Russian Doping Scandal
A sportsman casts a shadow on a race track while training at a local stadium in the southern city of Stavropol, Russia, Nov. 10, 2015. Reuters

A World Anti-Doping Agency-commissioned report’s allegations of “state-sponsored” doping among Russian track and field athletes are “unfounded,” a top spokesman for Russian President Vladimir Putin said Tuesday. The response came as international officials mulled a ban that could keep Russia from participating in track and field events at the 2016 Summer Olympics in Rio de Janeiro.

“As long as there is no evidence, it is difficult to consider the accusations, which appear to be rather unfounded,” Kremlin spokesman Dmitry Peskov said at a press conference, according to the Associated Press.

The International Association of Athletics Federation (IAAF), which governs track and field, is considering sanctions after the WADA-hired independent commission concluded Russia athletes, officials and coaches systematically engaged in the use of performance-enhancing drugs, as well as attempted cover-ups. The panel’s report detailed how a Russian anti-doping lab, which was subsequently stripped of its accreditation, destroyed hundreds of athlete test samples before an inspection. The report also accused Russia’s sports ministry of complicity in the scandal.

The findings accused the FSB, Russia’s intelligence service, of interfering with athlete-testing before key events, including the 2014 Winter Olympics in Sochi, Russia. Dick Pound, the Canadian attorney who led the investigation, further accused Russian Sports Minister Vitaly Mutko of being aware of doping among Russian athletes and failing to act. The panel is calling for lifetime bans for five Russian track and field athletes and five other officials.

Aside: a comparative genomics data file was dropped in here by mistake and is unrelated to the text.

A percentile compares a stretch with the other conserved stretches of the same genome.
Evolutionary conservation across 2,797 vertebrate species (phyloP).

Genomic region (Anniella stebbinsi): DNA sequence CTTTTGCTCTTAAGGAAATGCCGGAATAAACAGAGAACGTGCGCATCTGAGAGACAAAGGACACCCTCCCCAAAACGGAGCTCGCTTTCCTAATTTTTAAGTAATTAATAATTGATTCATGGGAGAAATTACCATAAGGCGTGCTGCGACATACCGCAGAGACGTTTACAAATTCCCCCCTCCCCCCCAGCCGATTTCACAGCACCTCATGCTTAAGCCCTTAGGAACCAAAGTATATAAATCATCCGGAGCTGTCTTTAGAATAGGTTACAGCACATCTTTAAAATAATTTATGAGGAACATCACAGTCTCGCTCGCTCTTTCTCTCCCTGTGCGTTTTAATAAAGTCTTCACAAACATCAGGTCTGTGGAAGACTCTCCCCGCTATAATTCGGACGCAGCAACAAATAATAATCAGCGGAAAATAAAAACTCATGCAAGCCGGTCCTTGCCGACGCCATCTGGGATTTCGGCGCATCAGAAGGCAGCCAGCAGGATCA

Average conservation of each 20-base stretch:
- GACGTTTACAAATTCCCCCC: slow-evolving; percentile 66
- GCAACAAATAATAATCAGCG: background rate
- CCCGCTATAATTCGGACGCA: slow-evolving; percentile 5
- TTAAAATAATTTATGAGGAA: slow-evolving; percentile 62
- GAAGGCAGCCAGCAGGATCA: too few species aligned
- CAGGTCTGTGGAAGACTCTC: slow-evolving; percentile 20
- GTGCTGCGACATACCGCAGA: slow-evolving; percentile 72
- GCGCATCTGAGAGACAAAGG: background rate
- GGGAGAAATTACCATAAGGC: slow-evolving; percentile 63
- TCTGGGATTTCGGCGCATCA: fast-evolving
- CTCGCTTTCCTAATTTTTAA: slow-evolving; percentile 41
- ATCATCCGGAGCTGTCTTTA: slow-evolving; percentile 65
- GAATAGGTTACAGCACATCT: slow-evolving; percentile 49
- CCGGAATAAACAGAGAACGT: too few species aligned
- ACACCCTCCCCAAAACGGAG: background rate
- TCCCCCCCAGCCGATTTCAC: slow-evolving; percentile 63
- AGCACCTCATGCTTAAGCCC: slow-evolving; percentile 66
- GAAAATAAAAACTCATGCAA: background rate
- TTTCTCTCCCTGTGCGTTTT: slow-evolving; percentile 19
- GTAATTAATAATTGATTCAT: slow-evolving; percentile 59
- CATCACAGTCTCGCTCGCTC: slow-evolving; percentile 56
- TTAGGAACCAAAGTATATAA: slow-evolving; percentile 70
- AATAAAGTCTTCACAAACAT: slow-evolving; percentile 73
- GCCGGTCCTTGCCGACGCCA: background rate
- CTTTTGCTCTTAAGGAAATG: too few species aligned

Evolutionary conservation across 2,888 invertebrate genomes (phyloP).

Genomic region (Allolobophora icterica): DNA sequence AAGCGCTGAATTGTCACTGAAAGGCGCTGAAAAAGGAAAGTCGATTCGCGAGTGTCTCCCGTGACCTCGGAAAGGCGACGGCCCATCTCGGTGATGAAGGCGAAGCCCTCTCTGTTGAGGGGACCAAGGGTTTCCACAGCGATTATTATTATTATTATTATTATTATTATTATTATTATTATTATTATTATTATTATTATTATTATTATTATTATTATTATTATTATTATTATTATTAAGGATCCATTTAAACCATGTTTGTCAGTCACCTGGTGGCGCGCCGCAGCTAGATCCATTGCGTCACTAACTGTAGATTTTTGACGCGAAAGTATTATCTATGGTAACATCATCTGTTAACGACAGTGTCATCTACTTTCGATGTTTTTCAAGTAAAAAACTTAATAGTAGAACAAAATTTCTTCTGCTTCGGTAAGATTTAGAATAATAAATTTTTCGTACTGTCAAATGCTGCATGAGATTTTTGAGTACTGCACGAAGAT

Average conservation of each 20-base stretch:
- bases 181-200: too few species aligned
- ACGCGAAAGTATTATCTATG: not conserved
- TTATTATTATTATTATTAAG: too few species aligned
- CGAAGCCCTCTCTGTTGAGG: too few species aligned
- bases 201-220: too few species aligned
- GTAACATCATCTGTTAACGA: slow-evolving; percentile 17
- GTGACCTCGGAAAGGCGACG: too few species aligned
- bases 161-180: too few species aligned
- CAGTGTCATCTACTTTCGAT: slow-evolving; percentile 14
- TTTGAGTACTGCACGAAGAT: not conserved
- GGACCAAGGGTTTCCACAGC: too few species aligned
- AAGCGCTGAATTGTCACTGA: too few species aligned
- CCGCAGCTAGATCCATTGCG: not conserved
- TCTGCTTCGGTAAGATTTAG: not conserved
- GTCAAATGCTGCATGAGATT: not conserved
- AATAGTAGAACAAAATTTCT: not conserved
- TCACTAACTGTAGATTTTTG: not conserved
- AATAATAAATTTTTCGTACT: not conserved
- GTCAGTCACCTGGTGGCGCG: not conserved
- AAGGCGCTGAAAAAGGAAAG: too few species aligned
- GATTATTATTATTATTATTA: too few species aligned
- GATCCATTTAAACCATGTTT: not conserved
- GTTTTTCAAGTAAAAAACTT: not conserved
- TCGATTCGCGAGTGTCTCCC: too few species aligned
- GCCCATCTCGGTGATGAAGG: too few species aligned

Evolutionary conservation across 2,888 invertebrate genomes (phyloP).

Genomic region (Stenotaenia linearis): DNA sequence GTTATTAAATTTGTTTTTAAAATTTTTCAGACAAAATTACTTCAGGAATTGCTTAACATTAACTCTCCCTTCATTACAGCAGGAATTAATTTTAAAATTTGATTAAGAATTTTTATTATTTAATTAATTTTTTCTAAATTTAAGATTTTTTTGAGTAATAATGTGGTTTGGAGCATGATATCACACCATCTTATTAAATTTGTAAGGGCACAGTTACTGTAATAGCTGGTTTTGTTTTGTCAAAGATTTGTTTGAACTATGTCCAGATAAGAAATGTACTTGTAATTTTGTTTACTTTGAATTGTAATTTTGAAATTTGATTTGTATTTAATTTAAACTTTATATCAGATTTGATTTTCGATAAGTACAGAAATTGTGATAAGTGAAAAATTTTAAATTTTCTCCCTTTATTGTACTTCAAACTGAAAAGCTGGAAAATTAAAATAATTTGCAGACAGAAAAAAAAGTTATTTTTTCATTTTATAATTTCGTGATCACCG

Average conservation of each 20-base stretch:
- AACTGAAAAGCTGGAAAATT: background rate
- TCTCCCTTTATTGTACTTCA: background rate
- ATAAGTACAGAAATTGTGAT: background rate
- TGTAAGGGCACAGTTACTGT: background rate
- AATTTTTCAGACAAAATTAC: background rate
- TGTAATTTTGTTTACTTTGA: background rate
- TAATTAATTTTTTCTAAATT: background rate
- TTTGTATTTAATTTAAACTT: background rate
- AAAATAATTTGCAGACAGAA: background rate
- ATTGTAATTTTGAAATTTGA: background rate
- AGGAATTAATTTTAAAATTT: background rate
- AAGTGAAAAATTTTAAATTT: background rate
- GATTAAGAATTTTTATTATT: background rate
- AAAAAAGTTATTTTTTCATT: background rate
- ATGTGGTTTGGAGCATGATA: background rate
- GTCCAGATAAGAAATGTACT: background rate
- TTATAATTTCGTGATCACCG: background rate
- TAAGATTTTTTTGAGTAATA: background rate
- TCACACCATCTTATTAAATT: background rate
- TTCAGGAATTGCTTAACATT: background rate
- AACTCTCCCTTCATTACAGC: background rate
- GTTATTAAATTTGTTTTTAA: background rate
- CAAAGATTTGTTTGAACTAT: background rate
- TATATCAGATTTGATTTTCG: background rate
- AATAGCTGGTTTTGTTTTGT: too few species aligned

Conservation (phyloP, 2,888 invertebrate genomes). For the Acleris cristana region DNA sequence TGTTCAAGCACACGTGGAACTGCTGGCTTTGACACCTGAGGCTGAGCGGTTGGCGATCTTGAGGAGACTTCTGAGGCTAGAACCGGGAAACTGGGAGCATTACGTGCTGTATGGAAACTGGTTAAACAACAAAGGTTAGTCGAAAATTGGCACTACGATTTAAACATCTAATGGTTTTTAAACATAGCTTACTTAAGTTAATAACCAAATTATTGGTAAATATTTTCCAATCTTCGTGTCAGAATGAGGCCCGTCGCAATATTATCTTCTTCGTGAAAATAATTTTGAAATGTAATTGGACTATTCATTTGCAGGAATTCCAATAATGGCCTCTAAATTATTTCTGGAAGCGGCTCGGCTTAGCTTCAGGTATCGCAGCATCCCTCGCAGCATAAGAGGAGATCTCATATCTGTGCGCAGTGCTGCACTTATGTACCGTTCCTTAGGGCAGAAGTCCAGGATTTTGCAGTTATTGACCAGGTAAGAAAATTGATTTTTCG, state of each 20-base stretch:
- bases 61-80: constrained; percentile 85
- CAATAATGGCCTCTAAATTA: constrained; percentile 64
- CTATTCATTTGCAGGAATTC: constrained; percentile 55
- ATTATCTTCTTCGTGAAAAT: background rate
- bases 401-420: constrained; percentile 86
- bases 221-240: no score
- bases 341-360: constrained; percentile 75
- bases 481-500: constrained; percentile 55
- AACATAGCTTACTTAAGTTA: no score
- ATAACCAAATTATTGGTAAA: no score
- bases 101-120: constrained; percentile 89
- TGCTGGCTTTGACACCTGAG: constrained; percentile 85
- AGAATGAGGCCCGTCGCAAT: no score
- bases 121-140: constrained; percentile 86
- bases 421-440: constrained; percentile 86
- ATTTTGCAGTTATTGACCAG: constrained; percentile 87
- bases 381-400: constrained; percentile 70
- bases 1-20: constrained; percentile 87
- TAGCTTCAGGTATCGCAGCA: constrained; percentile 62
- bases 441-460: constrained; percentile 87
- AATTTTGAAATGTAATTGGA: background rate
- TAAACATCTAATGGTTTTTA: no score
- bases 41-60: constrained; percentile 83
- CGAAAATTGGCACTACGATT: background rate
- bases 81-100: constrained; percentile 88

WADA is calling for Russian track and field athletes to be banned from international competition until Russia demonstrates compliance with international anti-doping guidelines. Nikita Kamaev, the head of Russia’s anti-doping agency, dismissed the allegations as “complete nonsense,” the Associated Press reported. Kamaev said Russia’s anti-doping agency remained compliant with WADA guidelines, even if the laboratory at the center of the scandal did not. The Russian sports ministry pulled funding from that laboratory this week after it lost its accreditation.

“Russia has been and will be fully committed to the fight against doping in the sport,” the Russian sports ministry said in a statement Tuesday, according to Sky News. The IAAF had called for Russian officials to formally address the WADA commission’s report before a Friday deadline.